Philadelphia has so many firsts that there seems to be one on every block. Shane Confectionery has the distinction of being the oldest continuously run candy maker in America. It was by chance that we ended up finding this unique shop.
A Sweet Old Store
As we strolled down Market Street, on our way to the Delaware River, we happened upon the curved glass windows. This is not a normal shape for windows, so it grabs your attention. A sign hangs above the sidewalk touting the existence of Shane Confectionery since 1911. We would discover that the business actually started in 1863, and was ran by Samuel Herring. He was already running a confectionery supply store next door. The family name was well known in the candy business, so the new venture was quite successful.
None of this was known to us as we stood on the thresh-hold of the shop. The promise of hand-made chocolates, as well as the interesting window-fronts, is what beckoned us to enter. Inside we found aging wooden floors, antique cabinetry, and walls lined with glass front displays. The candy selection was unbelievable. Bags upon bags of various treats can be found lining the counters. Even more are seen along the walls. Large mirrors reflect the colorful sweets making the variety appear even larger. Behind the counter, a staff member assists customers with their purchases.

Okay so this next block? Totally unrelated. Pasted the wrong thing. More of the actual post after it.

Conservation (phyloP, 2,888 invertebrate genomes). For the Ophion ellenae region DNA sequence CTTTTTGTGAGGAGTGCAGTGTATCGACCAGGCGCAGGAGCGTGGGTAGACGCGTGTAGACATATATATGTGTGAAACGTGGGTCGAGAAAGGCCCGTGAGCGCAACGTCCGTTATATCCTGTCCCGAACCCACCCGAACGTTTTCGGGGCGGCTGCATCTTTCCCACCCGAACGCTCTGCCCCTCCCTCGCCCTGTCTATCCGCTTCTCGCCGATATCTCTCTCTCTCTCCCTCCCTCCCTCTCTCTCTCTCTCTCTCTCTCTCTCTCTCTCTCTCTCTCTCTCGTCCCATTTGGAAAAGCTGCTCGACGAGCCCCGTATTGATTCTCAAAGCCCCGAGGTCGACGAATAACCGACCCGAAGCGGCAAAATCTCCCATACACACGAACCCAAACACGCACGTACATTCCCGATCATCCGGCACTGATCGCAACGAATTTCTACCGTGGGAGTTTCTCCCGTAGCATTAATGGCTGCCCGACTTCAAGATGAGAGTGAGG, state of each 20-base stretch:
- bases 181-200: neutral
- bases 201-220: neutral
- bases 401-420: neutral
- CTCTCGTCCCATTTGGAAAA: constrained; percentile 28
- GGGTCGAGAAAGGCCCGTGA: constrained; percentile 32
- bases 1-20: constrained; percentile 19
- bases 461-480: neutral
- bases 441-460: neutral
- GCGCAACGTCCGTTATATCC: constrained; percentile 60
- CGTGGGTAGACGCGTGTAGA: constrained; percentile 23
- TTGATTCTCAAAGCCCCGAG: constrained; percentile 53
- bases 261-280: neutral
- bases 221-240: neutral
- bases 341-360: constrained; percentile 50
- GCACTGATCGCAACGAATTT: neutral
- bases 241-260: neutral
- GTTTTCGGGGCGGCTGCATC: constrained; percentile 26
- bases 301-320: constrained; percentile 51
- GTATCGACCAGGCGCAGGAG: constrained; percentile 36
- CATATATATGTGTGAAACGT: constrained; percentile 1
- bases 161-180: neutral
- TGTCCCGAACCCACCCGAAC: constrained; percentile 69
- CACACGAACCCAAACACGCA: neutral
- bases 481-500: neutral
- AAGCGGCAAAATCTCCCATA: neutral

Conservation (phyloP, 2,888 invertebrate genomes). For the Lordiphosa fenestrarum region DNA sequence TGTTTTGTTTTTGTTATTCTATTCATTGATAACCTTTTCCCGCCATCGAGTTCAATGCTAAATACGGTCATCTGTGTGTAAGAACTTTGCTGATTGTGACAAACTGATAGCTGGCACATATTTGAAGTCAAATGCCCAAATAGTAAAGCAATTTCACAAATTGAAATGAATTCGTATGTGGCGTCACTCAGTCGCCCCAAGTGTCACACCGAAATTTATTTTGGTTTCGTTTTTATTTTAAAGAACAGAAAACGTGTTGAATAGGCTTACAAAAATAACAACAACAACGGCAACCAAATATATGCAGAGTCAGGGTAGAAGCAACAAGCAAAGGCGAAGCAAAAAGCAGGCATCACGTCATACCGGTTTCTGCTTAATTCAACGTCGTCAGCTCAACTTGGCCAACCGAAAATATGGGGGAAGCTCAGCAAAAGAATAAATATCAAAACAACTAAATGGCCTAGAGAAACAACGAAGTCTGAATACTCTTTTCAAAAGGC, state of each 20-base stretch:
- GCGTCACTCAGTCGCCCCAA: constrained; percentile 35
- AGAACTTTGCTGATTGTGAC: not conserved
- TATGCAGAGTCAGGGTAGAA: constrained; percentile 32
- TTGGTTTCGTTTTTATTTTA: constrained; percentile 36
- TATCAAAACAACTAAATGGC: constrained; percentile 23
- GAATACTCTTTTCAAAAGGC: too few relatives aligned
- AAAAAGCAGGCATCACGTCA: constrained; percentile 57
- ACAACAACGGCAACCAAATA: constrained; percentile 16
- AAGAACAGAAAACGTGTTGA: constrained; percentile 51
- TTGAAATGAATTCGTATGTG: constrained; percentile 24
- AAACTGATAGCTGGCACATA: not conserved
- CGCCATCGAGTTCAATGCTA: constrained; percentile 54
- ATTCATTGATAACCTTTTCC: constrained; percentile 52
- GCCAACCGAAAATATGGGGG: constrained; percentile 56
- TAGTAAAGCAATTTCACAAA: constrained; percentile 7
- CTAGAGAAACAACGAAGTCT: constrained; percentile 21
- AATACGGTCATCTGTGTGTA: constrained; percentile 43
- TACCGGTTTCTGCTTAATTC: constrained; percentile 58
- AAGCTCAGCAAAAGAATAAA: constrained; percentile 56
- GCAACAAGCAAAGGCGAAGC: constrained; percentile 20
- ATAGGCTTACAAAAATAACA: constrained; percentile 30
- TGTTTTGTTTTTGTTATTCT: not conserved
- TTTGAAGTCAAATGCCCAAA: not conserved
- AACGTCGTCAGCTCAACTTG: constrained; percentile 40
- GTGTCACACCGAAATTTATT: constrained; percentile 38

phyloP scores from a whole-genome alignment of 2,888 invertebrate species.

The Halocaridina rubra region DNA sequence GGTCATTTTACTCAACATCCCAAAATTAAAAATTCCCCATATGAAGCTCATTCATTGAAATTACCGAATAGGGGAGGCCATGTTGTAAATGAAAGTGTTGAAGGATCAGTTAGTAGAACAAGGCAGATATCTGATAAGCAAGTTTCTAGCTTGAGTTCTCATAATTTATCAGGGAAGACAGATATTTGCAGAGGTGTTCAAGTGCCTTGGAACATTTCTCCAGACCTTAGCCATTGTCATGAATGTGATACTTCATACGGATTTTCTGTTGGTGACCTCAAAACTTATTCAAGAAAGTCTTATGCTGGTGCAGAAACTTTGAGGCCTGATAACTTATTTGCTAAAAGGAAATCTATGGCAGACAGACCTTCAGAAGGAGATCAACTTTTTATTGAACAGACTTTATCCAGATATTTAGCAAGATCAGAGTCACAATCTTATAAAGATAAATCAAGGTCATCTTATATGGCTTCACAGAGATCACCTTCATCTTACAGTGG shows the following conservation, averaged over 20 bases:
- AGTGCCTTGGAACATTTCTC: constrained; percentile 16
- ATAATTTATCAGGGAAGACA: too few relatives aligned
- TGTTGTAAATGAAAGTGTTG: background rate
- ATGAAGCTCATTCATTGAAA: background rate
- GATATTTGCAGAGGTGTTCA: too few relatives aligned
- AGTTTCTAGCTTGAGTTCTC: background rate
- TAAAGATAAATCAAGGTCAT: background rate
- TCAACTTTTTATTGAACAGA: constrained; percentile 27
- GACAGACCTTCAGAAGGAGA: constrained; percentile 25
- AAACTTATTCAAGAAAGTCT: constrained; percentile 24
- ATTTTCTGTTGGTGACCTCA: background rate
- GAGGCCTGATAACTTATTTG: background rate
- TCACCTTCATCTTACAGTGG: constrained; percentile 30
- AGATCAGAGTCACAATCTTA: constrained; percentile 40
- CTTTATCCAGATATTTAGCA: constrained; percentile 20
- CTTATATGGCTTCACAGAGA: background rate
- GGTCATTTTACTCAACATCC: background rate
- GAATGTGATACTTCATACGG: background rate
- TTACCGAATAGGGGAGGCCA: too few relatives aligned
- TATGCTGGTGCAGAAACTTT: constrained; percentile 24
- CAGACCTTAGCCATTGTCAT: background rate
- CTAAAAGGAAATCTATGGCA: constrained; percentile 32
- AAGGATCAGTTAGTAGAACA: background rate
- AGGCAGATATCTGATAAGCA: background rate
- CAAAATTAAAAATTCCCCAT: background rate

Shane Confectionery Stays Old School
We wandered the shop, as we waited our turn to purchase. In a back room we found a candy making area, but no one was tending it at that time. The cabinets behind the work areas were filled with unique ingredients, which are sourced locally when possible. Our turn arrived, and we discussed our options with the clerk . She told us that many of the candies are not made in-house. She pointed out that the chocolates and caramels are still made in the shop. That was enough to point us toward our purchase of some caramels. The choice was perfect, and we strolled down the street enjoying our sweet treats.
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